Google Maps SDK for iOS updated with support for polylines and ground overlays

Posted:
in General Discussion edited January 2014
Google on Thursday issued version 1.1 of its Google Maps SDK for iOS, giving developers access to new mapping tools including ground overlays, viewing gesture controls and polylines.

Google Maps
Google's Mano Marks showing off ground overlays in the new SDK version. | Source: Google


Alongside the new version, Google also announced that SDK keys are now available to all interested developers through the Google APIs Console. As noted by The Next Web, devs previously had to submit registrations and wait for approval from Google before obtaining the keys.

To give developers an out-of-the-box testing tool, Google is bundling a sample app with the SDK that offers support for the companies various APIs. Developers are given access to Google's base map, including its extensive street data and satellite imagery.

In a brief video highlighting the SDK's major features, Google Maps developer Mano Marks uses the included app to show off some of the integrated functionality. Marks goes over map markers, smooth zooming and panning with iOS gestures, 3D buildings and map overlays.





Ground overlays allows for the placement of basically any image over Google's own base imagery, such as flags, old maps or a giant spinning Google logo as seen in the video.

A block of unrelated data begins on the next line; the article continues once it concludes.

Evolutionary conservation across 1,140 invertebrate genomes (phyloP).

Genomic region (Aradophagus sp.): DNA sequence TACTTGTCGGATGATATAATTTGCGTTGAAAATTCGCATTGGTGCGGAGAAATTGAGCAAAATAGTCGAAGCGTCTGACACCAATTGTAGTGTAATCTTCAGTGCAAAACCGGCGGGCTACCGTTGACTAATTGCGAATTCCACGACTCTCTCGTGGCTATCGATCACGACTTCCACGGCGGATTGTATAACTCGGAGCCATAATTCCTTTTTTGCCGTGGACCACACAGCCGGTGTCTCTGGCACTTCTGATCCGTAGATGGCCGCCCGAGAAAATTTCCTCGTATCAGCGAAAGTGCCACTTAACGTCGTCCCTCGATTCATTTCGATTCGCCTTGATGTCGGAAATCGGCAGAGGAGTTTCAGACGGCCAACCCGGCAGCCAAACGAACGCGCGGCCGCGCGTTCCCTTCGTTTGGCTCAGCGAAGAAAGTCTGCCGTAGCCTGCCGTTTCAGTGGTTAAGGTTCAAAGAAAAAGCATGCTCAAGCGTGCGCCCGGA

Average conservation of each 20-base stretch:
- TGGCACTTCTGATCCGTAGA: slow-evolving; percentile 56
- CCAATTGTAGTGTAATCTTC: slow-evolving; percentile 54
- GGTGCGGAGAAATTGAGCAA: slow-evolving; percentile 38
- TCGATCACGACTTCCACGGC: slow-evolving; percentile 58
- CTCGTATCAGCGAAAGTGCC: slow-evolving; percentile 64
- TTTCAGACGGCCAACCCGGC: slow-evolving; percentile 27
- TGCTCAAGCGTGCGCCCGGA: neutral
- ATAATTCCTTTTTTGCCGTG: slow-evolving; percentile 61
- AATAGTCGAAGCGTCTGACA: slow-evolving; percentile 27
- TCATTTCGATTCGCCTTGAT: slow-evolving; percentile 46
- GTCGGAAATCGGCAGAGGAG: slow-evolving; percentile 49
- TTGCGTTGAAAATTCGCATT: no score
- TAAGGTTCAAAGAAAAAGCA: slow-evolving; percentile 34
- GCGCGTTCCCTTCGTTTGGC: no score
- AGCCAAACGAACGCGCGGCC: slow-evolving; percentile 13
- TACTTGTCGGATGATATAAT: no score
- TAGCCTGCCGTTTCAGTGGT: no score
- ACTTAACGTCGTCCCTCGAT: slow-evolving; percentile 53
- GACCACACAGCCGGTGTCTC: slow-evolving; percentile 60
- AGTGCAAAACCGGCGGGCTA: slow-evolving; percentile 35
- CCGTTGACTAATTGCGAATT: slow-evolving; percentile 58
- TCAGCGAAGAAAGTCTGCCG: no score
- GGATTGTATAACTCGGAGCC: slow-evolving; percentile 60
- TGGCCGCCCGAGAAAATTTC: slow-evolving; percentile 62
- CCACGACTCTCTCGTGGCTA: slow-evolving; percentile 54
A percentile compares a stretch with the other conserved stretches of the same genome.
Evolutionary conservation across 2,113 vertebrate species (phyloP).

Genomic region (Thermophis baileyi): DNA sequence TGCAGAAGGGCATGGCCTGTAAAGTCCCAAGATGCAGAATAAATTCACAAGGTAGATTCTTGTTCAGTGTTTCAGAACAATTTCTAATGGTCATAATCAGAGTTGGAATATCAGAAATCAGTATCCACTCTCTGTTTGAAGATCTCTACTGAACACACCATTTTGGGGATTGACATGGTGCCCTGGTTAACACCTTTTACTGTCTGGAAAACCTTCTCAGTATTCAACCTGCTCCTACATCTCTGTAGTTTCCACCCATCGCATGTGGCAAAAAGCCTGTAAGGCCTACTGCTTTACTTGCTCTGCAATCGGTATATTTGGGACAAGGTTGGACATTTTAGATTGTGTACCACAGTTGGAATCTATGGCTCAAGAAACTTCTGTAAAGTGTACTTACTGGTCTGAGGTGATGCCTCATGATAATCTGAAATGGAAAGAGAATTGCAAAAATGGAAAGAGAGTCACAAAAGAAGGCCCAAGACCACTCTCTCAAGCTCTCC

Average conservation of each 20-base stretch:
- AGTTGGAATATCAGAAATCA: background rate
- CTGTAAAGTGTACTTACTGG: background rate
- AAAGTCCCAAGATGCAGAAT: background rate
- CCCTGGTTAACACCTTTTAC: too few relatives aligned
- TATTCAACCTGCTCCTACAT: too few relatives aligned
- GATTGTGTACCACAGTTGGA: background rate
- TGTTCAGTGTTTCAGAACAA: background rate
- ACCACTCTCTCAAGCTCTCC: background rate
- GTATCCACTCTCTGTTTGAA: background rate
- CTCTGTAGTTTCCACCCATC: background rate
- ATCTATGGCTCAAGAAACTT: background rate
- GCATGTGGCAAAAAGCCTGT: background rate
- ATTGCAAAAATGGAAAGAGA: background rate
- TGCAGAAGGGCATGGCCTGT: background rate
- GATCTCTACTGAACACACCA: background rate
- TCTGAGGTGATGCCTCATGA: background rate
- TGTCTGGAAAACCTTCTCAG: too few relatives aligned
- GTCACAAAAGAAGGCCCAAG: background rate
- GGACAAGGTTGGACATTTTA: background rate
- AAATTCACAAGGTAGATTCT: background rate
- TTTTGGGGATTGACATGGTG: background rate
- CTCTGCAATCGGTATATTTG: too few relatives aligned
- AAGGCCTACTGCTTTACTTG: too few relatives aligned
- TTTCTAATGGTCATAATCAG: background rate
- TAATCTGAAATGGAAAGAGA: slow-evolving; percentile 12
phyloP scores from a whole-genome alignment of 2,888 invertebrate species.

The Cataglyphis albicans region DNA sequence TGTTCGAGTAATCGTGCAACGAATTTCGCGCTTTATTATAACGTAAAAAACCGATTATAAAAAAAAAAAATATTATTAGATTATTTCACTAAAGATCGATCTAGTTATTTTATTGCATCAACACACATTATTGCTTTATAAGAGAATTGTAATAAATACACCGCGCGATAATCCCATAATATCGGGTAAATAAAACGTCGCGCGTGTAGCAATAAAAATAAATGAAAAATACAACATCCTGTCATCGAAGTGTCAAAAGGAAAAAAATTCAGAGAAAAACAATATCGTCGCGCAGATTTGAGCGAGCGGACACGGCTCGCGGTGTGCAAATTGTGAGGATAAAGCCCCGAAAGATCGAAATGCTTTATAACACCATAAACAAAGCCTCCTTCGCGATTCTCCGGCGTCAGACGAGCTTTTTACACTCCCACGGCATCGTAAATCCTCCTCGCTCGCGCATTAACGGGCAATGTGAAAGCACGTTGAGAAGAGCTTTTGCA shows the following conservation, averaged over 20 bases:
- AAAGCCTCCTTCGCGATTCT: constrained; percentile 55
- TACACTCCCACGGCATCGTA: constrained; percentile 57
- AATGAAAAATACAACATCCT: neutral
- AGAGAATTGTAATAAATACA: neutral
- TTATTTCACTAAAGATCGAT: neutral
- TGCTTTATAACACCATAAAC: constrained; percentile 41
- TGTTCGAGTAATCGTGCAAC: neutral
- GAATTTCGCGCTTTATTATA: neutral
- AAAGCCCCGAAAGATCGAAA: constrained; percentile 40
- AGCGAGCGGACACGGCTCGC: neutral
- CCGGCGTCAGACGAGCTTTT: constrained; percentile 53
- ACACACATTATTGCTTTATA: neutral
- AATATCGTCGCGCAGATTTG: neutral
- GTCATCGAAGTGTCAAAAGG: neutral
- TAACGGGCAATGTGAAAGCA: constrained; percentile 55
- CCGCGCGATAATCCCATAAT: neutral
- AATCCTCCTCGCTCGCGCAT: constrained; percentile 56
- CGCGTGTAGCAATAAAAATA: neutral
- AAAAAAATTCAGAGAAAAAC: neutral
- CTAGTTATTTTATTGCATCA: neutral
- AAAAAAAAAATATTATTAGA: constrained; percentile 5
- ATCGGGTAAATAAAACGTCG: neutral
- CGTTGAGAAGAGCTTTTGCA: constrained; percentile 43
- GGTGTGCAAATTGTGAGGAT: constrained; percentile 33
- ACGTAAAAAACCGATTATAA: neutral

Also touched upon was the inclusion of polylines, which are helpful when coding complex pathing assets. Because the SDK is based on Google Maps, data from web services like Places API and Directions API is built in already.

With Google Maps SDK for iOS 1.1, the Internet search giant hopes to bring some of the advanced functionality seen in the company's mapping services for Android to Apple devices.

Comments

  • Reply 1 of 11
    solipsismxsolipsismx Posts: 19,566member
    When I was 15yo I got a job at a grocery store. On the first day I had to watch a very dull safety video. This is now the most boring thing I've ever watched.
  • Reply 2 of 11


    Originally Posted by SolipsismX View Post

    This is now the most boring thing I've ever watched.